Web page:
New study uses genetic profiling to predict breast cancer patients’

Researchers at the Breast Care Center at Baylor College of Medicine and The Methodist Hospital have developed a new test to predict which breast cancer tumors will respond to chemotherapy, potentially reducing unnecessary treatment for women with breast cancer, according to data presented at the American Society of Clinical Oncology annual meeting in Chicago.

Using novel DNA array technology, the study identified differences in the gene patterns from tumor samples that predict which patients would respond to treatment with the chemotherapy docetaxel, marketed under the brand name Taxotere by Aventis.

After studying pretreatment biopsies from 24 patients and their genes after treatment, results show that tumors responding to Taxotere show a different pattern than tumors that had not responded to drug therapy. In the study, 88 percent of the genes were correctly classified, said Dr. Jenny Chang, an assistant professor of medicine at Baylor. This study marks the first time microarray technology has been used to study breast cancer tumor response to a chemotherapeutic agent.

“We may have a clinically useful predictive test for chemotherapy sensitivity that may allow us to prioritize breast cancer treatment strategies based on their likelihood of success,” said Chang. “This research, if validated, may lead to important advances in the treatment of breast cancer including reducing unnecessary treatment for some women, while optimizing therapy for others.”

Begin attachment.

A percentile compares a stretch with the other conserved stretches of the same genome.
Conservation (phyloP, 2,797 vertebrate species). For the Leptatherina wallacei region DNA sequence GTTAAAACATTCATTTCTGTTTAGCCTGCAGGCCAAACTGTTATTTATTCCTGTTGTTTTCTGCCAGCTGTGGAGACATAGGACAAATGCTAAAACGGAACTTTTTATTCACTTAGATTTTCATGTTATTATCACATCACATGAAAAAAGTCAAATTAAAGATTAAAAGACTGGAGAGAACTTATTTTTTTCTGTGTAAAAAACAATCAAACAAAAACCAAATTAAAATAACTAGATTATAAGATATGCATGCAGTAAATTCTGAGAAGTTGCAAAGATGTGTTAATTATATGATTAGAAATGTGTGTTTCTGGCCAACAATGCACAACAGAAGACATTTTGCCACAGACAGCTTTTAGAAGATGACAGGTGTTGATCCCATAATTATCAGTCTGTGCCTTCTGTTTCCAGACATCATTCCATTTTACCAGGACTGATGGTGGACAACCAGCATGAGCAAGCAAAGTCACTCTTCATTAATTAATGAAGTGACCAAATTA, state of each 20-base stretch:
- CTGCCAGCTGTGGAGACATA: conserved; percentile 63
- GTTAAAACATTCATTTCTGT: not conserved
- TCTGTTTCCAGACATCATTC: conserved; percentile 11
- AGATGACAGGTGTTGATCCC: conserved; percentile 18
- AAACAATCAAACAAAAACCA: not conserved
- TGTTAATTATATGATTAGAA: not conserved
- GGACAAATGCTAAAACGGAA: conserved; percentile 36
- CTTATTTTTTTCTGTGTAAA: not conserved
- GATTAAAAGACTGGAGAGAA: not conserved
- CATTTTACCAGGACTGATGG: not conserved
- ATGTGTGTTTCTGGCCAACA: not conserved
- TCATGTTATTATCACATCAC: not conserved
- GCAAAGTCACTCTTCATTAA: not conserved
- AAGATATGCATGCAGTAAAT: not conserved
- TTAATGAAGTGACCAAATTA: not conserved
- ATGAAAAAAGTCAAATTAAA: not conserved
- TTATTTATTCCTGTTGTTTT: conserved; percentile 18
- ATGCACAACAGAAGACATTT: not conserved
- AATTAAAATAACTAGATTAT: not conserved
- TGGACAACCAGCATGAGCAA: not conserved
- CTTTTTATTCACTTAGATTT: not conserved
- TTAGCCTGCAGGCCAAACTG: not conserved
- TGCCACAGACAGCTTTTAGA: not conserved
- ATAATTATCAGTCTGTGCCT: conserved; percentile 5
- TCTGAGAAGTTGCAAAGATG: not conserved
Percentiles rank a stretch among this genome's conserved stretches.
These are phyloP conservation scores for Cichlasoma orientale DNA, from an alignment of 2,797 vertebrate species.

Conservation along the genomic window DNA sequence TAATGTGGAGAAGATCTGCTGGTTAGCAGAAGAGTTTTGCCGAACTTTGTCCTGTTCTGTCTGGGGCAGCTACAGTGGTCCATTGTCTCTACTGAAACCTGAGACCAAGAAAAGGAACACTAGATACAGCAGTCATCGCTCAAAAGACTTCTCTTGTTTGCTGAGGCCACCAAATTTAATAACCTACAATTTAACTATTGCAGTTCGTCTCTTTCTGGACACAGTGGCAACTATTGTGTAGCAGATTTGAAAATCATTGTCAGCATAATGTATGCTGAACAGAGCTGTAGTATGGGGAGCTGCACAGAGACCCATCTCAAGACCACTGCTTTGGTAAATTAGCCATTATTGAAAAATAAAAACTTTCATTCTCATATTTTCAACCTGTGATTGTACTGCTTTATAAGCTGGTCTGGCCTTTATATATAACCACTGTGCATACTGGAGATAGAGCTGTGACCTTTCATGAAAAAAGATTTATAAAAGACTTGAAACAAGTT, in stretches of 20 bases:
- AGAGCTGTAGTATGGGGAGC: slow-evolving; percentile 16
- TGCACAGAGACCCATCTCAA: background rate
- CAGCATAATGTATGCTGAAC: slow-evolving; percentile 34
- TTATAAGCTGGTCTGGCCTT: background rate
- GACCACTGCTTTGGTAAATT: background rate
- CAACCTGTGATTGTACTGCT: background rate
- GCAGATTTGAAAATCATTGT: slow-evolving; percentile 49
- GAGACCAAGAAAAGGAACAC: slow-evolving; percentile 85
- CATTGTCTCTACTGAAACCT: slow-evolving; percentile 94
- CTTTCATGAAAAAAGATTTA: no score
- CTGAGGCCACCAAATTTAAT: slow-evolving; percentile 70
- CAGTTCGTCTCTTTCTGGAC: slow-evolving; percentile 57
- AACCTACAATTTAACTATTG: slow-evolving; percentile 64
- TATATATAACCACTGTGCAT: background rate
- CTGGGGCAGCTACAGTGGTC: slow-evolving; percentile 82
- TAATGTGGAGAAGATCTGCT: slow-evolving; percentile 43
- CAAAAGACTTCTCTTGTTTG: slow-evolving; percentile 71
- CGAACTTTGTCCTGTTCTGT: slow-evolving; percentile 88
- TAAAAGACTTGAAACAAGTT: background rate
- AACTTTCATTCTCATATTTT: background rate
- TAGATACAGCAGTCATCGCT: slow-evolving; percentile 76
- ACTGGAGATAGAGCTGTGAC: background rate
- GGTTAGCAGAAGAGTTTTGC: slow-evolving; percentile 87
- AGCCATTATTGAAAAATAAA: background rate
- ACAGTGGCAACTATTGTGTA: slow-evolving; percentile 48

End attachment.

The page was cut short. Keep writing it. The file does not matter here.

The team of investigators, led by Chang, studied thousands of genes with new DNA array technology, to find the differences between tumors that responded to Taxotere chemotherapy and those tumors that failed to respond. This finding confirmed that breast cancers are not all alike, and treatment can be tailored to individual tumors.

“We are trying not only to understand the disease, but also how a patient’s tumor may respond to a treatment even before we select a chemotherapy. As opposed to acquired resistance, which builds up with months of therapy, these results show that some women will be resistant to the drug from day one,” Chang said. “Once confirmed in a larger study, this type of molecular profiling could have profound clinical applications in defining optimal treatment selection for each individual patient.”

Chemotherapy, designed to eliminate cancer cells that have spread, is beneficial in reducing the risk of death in many patients with early breast cancer, but physicians have long had trouble figuring out which patients would benefit from the treatment, she said. As a result, some breast cancer patients needlessly receive chemotherapy after surgery. Chemotherapy can have serious side effects, including nausea, vomiting, hair loss, diarrhea, nerve damage and infections.

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